The movie flashes between the past and the present, exploring Grant’s relationship with his four-year-old daughter, his mom, and his girlfriend, who was with him on the night he was shot. After a scuffle on the BART, Grant and his friends, who are all people of color, were detained on the platform. Numerous witnesses filmed the incident with their cell phone cameras, including the moment when Grant, who was unarmed and being restrained by several officers, was shot in the back. That cop claimed he had meant to reach for his Taser; he served less than one year of prison. My three friends and I legitimately bawled for the last 10 minutes of the film. Keep reading »

The Soapbox: Piper On “Orange Is The New Black” Is The Poster Girl For Privilege

Reasons To Watch "Orange"
"Orange Is The New Black" is the best show on TV. Read More »
Meet Laverne Cox
laverne cox of orange is the new black on being pretty enough
Trans actress Laverne Cox speaks about "Orange Is The New Black." Read More »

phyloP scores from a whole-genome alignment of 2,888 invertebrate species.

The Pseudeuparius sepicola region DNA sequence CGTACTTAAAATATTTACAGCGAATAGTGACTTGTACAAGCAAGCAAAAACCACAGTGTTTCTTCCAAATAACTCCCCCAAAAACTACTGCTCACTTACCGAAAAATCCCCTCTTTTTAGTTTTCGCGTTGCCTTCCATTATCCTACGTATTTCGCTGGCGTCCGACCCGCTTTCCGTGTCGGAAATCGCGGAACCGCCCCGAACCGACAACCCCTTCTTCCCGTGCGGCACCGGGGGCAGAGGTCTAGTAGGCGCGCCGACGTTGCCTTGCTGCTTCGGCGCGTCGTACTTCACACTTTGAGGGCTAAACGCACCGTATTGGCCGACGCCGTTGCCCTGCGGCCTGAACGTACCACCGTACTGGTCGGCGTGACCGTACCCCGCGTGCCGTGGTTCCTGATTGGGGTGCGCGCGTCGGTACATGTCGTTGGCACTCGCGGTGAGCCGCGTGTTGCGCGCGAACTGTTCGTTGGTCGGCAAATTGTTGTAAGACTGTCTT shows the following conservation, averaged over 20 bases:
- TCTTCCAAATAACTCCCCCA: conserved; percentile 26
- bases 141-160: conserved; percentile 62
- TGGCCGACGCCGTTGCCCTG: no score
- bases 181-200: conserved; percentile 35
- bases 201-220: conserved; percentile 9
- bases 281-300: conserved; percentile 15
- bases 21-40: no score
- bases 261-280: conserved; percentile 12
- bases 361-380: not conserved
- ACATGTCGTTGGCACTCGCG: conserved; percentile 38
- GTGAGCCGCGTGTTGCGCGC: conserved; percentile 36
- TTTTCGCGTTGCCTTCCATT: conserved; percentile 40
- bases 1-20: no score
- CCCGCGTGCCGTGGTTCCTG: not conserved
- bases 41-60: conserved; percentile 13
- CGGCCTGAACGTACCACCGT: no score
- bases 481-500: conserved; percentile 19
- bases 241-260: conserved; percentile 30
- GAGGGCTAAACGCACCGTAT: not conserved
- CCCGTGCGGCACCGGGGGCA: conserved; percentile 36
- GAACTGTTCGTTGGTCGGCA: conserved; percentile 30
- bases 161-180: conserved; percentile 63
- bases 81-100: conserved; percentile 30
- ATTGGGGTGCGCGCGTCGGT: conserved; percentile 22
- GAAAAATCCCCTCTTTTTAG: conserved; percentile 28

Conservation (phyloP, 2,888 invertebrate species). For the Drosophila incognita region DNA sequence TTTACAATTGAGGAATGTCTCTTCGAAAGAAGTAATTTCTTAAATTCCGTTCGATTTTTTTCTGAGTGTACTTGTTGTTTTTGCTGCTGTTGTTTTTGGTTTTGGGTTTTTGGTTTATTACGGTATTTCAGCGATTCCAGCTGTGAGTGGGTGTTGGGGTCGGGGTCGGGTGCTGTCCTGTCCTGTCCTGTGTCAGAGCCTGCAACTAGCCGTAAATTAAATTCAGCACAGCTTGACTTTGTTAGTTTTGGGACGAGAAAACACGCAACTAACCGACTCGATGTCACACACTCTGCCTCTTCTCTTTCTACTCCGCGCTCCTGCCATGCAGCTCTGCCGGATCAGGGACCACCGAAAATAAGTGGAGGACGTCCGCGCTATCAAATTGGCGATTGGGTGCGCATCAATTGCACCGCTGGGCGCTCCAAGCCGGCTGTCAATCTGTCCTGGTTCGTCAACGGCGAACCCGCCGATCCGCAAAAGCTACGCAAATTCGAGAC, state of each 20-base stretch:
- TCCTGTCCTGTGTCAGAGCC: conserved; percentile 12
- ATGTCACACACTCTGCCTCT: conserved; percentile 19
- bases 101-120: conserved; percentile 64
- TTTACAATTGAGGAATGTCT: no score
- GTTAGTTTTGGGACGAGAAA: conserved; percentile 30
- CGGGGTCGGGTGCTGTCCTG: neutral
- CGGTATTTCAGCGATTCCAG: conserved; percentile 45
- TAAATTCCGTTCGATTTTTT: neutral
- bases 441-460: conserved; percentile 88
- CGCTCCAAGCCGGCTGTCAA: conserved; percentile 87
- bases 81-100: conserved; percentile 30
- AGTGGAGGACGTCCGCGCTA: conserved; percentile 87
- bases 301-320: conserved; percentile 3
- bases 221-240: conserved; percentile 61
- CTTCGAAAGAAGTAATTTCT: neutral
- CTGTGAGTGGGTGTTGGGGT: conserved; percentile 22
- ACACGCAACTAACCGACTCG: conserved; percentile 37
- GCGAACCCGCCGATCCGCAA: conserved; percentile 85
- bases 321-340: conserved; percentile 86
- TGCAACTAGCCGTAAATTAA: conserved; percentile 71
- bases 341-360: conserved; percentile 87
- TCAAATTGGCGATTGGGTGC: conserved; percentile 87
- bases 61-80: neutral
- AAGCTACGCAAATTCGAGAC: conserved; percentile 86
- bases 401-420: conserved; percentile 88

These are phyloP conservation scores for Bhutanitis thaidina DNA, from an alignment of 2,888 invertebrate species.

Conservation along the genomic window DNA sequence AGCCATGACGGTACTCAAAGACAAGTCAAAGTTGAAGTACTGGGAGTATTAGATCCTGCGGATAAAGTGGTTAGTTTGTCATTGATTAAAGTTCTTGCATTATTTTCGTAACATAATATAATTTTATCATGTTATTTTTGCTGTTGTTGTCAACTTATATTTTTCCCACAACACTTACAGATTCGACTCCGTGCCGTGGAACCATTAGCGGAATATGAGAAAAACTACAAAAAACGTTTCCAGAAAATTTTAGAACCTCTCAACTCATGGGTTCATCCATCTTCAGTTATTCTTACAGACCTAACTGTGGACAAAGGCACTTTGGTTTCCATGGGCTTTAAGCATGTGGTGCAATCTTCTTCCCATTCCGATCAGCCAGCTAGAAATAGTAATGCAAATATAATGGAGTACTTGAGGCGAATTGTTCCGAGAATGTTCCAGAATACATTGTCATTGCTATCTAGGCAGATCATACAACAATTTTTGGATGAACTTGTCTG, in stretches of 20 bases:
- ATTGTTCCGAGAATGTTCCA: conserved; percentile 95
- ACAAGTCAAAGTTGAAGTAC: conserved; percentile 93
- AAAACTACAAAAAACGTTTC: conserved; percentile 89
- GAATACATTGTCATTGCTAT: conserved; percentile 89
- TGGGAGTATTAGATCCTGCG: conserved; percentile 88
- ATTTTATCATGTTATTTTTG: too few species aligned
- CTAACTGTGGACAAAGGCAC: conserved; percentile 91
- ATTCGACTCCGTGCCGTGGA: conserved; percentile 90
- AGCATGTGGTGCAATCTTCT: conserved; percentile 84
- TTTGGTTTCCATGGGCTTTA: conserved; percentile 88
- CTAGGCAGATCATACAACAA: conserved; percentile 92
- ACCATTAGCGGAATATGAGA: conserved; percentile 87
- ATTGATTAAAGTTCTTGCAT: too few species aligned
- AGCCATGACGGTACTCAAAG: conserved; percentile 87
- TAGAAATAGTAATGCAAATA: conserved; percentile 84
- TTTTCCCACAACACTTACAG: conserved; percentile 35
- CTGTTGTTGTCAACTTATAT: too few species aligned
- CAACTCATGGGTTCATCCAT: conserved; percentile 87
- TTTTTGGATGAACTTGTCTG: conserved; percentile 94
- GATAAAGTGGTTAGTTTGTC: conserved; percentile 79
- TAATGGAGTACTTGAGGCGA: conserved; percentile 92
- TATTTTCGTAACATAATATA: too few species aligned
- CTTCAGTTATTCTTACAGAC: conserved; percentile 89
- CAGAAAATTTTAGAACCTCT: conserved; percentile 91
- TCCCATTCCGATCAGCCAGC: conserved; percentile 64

Q&A: Piper Kerman
The author of "Orange Is The New Black" talks about being behind bars. Read More »
Piper in prison on Orange Is The New Black

It’s safe to say that Netflix’s latest original series, “Orange is the New Black,” is nothing short of binge-worthy. I devoured the entire first season in under 96 hours (seriously). Groundbreaking on many levels, the show openly displays queer female sexuality and features a uniquely complex portrayal of a black transgender woman (played by the brilliant black trans actress Laverne Cox). What’s more, the vibrant cast of diverse characters offers viewers a rare exploration of what privilege is and how it works. Nowhere is that more apparent than in the show’s main character, Piper Chapman (Taylor Schilling), a perfect lesson in privilege.